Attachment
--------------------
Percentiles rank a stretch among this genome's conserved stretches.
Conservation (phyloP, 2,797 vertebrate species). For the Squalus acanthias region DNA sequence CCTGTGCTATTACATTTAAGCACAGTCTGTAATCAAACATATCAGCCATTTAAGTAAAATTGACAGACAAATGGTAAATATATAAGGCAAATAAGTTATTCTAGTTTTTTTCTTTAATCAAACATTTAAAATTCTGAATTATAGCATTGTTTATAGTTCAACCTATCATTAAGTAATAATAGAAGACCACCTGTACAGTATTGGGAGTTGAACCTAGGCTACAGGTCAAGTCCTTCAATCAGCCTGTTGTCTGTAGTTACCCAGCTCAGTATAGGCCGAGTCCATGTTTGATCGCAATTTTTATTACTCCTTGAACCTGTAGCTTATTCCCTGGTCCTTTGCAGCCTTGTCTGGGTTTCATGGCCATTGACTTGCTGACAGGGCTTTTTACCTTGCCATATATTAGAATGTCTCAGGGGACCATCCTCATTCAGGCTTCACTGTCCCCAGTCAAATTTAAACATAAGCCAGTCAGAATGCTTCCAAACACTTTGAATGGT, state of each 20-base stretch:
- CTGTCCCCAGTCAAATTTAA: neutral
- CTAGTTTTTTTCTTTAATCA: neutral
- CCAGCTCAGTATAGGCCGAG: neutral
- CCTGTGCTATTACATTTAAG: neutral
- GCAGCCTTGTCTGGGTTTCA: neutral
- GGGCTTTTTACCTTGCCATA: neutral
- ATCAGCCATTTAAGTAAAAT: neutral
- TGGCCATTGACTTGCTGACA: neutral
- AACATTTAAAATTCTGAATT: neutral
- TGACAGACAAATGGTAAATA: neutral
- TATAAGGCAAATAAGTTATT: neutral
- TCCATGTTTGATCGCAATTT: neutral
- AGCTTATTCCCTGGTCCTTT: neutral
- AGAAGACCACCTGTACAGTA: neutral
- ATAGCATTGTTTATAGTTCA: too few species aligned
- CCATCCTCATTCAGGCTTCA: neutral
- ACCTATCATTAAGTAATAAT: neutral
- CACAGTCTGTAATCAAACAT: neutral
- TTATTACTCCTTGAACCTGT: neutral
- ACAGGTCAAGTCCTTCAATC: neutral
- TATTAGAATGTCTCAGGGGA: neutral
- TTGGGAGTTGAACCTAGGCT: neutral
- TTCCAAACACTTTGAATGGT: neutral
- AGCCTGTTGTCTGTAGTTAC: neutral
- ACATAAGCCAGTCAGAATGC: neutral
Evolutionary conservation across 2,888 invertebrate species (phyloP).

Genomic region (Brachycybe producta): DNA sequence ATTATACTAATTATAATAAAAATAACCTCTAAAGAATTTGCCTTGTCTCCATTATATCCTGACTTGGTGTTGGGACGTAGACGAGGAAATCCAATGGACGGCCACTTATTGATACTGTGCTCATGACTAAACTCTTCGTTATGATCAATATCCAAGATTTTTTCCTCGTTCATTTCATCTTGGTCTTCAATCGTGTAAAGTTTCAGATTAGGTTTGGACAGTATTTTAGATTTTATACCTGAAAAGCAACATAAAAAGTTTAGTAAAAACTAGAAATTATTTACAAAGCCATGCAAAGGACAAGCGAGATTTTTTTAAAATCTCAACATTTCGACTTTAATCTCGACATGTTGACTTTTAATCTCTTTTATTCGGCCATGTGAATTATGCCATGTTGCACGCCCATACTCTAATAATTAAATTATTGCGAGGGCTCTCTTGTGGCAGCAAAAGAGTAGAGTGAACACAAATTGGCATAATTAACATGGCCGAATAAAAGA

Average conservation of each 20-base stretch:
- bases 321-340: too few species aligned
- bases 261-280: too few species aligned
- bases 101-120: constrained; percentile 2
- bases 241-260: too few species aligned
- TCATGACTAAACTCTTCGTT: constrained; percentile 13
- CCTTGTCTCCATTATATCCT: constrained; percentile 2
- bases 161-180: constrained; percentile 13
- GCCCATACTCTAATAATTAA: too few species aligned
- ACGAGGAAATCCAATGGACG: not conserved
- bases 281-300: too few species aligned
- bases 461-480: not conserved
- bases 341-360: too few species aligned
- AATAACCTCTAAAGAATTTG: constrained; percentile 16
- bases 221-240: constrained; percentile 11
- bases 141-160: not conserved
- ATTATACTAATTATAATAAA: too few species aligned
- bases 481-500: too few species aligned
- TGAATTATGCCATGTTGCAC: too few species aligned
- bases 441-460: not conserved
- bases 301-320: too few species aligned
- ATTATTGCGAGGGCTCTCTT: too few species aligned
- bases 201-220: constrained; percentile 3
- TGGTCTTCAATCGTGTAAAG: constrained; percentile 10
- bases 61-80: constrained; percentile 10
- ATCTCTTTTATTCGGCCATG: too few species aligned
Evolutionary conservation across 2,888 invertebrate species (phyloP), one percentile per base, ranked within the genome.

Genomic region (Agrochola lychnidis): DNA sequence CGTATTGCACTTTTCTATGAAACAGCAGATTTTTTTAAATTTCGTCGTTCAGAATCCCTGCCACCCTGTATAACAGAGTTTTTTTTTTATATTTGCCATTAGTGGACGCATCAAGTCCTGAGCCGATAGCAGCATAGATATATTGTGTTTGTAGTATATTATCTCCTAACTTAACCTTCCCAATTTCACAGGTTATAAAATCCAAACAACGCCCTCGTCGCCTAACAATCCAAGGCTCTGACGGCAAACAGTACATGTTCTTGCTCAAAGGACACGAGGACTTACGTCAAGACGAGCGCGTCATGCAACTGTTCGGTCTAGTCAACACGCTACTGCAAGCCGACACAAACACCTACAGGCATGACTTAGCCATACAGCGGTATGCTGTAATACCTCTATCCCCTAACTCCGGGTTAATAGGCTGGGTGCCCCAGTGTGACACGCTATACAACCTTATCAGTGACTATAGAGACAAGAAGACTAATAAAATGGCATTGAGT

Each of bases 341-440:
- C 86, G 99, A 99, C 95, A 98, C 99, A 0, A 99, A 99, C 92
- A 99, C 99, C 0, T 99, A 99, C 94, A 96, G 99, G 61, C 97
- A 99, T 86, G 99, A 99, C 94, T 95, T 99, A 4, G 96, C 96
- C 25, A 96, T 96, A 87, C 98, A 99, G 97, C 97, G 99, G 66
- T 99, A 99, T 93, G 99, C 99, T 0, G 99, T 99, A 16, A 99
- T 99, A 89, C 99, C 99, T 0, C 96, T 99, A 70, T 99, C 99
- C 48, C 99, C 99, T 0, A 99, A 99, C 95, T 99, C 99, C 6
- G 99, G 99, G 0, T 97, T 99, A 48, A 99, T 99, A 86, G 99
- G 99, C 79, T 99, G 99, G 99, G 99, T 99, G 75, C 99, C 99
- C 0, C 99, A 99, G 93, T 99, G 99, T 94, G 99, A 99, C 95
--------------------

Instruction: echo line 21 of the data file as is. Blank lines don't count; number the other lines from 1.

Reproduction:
- TTATTACTCCTTGAACCTGT: neutral